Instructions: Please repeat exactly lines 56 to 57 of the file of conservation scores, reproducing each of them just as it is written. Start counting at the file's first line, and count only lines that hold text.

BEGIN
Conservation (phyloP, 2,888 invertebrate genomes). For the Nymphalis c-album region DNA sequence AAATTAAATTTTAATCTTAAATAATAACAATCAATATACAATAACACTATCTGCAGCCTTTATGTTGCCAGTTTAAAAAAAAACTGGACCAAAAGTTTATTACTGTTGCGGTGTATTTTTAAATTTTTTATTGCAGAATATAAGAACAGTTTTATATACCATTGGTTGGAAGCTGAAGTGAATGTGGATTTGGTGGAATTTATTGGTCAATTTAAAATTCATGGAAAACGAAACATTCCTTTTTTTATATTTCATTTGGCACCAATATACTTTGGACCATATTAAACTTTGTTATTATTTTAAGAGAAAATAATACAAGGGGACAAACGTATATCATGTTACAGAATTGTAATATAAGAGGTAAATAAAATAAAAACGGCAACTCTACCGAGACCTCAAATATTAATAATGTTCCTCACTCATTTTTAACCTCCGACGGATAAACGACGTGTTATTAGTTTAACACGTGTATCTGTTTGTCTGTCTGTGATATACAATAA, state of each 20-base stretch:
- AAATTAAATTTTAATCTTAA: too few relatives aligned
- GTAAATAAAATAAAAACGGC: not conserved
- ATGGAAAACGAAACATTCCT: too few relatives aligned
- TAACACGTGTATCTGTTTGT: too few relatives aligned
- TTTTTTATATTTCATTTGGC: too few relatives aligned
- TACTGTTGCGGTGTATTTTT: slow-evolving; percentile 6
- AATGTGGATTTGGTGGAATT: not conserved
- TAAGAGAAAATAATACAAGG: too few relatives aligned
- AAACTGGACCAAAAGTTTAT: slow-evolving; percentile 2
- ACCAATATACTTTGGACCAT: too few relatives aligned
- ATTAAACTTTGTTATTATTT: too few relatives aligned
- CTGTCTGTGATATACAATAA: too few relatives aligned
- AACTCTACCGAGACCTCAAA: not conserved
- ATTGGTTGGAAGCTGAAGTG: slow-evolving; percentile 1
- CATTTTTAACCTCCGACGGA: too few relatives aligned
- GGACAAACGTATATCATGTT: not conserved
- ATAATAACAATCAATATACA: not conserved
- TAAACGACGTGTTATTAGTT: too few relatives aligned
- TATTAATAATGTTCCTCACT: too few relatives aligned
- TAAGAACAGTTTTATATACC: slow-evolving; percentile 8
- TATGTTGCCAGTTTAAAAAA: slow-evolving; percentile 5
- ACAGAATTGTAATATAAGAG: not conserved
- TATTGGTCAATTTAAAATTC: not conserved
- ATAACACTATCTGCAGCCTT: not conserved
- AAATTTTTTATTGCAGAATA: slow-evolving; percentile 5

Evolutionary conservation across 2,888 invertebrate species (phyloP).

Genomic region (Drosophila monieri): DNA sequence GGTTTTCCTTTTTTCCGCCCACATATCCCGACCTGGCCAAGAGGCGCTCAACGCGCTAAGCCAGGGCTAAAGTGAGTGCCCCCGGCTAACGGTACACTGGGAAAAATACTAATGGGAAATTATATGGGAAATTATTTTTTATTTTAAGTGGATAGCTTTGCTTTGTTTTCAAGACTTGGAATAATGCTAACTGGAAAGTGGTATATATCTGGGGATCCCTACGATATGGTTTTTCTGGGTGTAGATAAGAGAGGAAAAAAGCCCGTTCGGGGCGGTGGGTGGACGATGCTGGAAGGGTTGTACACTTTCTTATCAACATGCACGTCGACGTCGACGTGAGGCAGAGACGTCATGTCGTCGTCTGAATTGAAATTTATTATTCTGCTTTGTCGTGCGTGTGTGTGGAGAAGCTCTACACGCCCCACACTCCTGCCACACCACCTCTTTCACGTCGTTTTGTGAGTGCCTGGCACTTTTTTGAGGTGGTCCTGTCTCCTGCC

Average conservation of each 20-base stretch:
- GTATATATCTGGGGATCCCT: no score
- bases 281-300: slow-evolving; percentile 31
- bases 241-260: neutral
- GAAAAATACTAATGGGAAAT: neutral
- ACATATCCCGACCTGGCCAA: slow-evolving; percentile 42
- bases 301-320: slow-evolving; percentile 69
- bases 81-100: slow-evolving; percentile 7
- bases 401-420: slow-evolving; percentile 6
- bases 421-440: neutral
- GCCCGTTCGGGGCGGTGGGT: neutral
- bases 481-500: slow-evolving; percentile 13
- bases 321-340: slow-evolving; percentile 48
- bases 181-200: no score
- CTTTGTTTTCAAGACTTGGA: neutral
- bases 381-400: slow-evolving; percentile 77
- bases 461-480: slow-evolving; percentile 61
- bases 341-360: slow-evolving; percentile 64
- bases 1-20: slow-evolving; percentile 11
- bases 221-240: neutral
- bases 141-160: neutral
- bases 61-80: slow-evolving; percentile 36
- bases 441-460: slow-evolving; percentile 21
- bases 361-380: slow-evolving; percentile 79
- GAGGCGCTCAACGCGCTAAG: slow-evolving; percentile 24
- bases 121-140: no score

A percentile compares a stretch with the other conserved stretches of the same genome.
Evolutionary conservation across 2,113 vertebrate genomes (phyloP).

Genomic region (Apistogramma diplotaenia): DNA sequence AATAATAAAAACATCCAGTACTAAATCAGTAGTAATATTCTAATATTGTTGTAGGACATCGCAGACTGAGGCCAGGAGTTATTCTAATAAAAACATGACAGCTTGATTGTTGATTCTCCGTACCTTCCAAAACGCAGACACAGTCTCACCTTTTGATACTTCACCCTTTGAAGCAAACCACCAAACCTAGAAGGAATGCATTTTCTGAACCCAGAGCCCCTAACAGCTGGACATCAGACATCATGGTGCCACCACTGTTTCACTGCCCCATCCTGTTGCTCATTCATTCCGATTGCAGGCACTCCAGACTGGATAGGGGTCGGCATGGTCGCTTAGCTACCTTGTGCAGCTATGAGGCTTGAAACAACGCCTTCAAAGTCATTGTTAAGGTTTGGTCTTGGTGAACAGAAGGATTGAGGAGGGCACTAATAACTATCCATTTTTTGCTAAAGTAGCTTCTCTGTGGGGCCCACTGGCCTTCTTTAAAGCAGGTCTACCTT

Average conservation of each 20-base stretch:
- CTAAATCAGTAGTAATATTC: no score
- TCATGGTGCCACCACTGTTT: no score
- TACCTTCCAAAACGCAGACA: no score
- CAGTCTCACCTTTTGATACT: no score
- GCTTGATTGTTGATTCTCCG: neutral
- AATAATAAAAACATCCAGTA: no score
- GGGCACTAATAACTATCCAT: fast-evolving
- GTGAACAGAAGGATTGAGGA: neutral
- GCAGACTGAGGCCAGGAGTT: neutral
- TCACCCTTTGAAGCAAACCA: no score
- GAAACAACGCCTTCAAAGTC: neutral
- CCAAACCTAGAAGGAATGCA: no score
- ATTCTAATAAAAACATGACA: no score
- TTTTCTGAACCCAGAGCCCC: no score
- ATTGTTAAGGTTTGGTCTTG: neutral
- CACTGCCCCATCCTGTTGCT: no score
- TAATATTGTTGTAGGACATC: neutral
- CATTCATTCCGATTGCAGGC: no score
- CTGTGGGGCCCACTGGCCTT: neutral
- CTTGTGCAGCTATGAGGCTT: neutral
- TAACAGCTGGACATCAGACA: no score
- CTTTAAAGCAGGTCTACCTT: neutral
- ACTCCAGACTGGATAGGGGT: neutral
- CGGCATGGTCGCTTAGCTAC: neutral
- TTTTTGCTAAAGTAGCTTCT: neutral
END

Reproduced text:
Evolutionary conservation across 2,113 vertebrate genomes (phyloP).

Genomic region (Apistogramma diplotaenia): DNA sequence AATAATAAAAACATCCAGTACTAAATCAGTAGTAATATTCTAATATTGTTGTAGGACATCGCAGACTGAGGCCAGGAGTTATTCTAATAAAAACATGACAGCTTGATTGTTGATTCTCCGTACCTTCCAAAACGCAGACACAGTCTCACCTTTTGATACTTCACCCTTTGAAGCAAACCACCAAACCTAGAAGGAATGCATTTTCTGAACCCAGAGCCCCTAACAGCTGGACATCAGACATCATGGTGCCACCACTGTTTCACTGCCCCATCCTGTTGCTCATTCATTCCGATTGCAGGCACTCCAGACTGGATAGGGGTCGGCATGGTCGCTTAGCTACCTTGTGCAGCTATGAGGCTTGAAACAACGCCTTCAAAGTCATTGTTAAGGTTTGGTCTTGGTGAACAGAAGGATTGAGGAGGGCACTAATAACTATCCATTTTTTGCTAAAGTAGCTTCTCTGTGGGGCCCACTGGCCTTCTTTAAAGCAGGTCTACCTT